Journal of Thoracic Oncology. 2012 Dec;7(12):1858-61. doi: 10.1097/JTO.0b013e318275b346. [Link]

Helland A, Solberg S, Brustugun OT.

Department of Oncology, Oslo University Hospital-The Norwegian Radium Hospital, Oslo, Norway; Institute of Clinical Medicine, University of Oslo, Oslo, Norway; and Department of Thoracic Surgery, Oslo University Hospital-Rikshospitalet, Oslo, Norway.


Background: Asbestos-related malignant pleural mesothelioma is one of the most lethal tumor types. The advent of antimetabolite treatment as pemetrexed, introduced in the early 2000s, may have increased survival on a population basis. In this study, we have analyzed population-based incidence and survival data over the last 40 years.

Methods: Complete national data on 1686 patients from the Cancer Registry of Norway sampled from 1970 to 2009 are presented, with incidence rates in 5-year periods. Relative survival for 1 year and 3 years and median survival in 5-year intervals were calculated.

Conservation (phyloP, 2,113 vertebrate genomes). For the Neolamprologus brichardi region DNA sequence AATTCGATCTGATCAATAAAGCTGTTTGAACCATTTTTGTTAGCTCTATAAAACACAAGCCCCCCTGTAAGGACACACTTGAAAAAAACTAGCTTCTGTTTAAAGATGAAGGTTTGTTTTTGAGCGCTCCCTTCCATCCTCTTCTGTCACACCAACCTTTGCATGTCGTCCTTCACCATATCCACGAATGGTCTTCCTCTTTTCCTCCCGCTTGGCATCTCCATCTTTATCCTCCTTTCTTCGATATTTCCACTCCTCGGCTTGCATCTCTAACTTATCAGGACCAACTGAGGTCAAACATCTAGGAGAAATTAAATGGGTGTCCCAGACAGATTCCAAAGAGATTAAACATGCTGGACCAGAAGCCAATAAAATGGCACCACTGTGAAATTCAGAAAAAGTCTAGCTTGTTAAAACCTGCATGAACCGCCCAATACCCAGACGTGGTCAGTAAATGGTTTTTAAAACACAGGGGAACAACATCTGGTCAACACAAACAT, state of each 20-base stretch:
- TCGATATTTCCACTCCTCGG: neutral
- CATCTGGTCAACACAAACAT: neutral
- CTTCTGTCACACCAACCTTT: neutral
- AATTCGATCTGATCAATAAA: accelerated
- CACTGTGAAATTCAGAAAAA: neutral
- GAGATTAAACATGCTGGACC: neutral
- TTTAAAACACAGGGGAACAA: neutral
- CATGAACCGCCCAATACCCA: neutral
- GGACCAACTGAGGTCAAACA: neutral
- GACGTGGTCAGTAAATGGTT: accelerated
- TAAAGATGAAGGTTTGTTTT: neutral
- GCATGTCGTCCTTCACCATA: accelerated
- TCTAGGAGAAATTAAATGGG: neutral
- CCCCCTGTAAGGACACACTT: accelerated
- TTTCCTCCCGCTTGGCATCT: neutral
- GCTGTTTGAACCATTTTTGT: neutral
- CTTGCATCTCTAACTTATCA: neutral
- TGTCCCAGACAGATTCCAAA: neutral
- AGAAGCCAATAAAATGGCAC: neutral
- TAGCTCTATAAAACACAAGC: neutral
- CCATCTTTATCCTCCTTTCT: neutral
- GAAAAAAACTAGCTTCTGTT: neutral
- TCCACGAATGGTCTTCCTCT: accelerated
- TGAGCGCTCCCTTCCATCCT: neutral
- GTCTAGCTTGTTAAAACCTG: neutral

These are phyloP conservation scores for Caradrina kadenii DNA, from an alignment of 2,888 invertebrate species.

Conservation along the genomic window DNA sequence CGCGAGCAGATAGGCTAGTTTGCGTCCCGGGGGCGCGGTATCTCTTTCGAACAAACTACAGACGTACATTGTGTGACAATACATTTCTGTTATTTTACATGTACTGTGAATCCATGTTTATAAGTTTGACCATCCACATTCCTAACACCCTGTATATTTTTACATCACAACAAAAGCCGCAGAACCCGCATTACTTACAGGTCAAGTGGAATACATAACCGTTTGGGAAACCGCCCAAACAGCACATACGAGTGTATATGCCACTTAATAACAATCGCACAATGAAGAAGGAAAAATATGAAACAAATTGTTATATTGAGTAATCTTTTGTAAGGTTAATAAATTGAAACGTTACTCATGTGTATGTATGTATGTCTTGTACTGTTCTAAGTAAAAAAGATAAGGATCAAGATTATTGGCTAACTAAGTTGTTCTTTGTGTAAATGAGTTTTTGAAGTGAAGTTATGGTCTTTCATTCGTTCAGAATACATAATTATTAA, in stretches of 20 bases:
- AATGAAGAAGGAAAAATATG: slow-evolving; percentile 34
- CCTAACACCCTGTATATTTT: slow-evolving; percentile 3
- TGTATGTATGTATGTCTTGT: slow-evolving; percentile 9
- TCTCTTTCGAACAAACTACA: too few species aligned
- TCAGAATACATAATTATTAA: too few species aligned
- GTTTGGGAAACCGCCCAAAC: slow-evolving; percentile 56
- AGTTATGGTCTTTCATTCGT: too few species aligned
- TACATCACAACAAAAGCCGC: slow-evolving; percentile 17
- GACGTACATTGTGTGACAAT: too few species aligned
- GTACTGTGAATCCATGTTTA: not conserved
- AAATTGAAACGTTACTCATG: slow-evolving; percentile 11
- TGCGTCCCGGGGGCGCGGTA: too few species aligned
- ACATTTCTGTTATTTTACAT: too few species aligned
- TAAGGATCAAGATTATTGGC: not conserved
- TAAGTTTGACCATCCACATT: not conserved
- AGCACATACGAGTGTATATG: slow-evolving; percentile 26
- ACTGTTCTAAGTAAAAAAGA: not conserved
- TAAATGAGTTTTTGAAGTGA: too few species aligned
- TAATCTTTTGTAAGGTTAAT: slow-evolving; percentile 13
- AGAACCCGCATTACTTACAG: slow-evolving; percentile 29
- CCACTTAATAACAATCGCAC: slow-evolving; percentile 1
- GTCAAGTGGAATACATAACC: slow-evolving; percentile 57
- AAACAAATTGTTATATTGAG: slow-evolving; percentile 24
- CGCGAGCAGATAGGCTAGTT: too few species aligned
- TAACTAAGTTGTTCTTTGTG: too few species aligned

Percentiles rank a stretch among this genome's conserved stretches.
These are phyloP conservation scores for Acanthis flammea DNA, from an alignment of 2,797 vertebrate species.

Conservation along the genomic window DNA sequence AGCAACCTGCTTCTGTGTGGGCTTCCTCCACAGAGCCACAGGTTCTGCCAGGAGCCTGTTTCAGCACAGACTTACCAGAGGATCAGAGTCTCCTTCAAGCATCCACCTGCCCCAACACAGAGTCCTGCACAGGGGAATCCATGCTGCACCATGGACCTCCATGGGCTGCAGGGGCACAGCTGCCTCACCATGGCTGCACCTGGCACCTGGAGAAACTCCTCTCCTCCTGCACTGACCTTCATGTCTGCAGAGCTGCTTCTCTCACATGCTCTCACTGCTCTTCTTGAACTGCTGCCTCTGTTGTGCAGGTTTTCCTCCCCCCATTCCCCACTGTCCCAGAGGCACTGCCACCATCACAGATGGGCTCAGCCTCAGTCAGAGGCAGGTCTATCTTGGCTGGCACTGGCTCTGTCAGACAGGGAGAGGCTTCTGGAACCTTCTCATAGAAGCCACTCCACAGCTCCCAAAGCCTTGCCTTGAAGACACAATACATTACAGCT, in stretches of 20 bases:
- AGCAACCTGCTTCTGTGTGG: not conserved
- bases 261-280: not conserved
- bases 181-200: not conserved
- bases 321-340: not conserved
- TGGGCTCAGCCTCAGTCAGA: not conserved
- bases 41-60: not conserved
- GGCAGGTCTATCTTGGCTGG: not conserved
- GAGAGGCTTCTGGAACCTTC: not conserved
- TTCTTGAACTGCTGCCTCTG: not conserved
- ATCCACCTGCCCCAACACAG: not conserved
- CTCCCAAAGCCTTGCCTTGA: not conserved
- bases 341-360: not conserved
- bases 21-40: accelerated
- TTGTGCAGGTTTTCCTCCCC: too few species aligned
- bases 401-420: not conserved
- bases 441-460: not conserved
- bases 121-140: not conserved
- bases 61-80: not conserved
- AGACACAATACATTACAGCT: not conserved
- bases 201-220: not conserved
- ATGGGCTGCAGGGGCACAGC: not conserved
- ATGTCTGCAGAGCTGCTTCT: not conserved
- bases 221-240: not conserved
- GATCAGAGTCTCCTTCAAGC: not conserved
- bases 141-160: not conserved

Results: The incidence of malignant pleural mesothelioma has been significantly and steadily increasing from 1970 until 2009, with 50 patients diagnosed in the period 1970–1974 and 377 diagnosed in 2005–2009. The incidence was highest among men in all time periods. A slight decline was observed in the last period. The 1-year survival rate increased from 20.7% to 44.0% during the period 1970–2009, whereas the 3-year survival rate remained below 10%. Median survival increased from 4.0 months in the first period to 9.3 months in the last period.

Conclusions: The incidence of malignant pleural mesothelioma follows the curve of asbestos exposure with a 20- to 40-year lag. There has been a significant increase in survival, most likely because of earlier diagnosis and improvements in cytostatic treatment.